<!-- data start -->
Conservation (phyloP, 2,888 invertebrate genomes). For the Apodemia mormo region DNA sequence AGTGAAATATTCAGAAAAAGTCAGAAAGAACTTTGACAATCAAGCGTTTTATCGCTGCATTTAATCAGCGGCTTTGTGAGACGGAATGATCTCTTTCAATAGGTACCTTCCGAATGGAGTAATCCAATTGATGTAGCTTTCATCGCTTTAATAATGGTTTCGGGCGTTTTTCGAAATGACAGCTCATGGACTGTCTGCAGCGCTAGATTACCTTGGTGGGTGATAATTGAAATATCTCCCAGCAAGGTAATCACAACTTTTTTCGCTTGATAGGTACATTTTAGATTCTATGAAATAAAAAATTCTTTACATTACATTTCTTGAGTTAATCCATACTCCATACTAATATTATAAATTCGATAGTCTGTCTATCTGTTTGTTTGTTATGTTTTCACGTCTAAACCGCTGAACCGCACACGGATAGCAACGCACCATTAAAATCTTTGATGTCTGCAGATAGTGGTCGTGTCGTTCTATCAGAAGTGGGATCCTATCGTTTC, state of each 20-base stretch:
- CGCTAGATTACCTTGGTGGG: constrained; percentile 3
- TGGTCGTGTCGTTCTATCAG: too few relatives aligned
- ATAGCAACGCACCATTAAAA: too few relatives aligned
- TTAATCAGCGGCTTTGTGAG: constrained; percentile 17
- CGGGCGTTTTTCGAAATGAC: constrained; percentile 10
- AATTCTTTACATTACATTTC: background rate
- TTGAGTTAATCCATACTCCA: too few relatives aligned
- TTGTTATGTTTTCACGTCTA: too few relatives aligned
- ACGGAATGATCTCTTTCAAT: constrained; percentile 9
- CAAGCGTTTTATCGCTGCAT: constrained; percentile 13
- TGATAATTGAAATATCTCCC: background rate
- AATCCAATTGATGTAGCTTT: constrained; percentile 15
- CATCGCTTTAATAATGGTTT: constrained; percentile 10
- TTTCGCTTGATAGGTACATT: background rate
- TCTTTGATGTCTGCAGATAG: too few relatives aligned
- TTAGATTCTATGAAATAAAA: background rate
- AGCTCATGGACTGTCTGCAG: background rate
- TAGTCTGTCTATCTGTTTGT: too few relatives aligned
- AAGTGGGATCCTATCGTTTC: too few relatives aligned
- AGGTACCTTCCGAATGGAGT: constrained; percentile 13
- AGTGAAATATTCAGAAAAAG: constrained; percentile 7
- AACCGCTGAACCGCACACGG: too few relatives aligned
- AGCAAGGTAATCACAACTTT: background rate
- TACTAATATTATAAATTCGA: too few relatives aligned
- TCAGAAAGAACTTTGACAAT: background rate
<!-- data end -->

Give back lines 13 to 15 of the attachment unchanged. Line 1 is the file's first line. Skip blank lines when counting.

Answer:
- AATCCAATTGATGTAGCTTT: constrained; percentile 15
- CATCGCTTTAATAATGGTTT: constrained; percentile 10
- TTTCGCTTGATAGGTACATT: background rate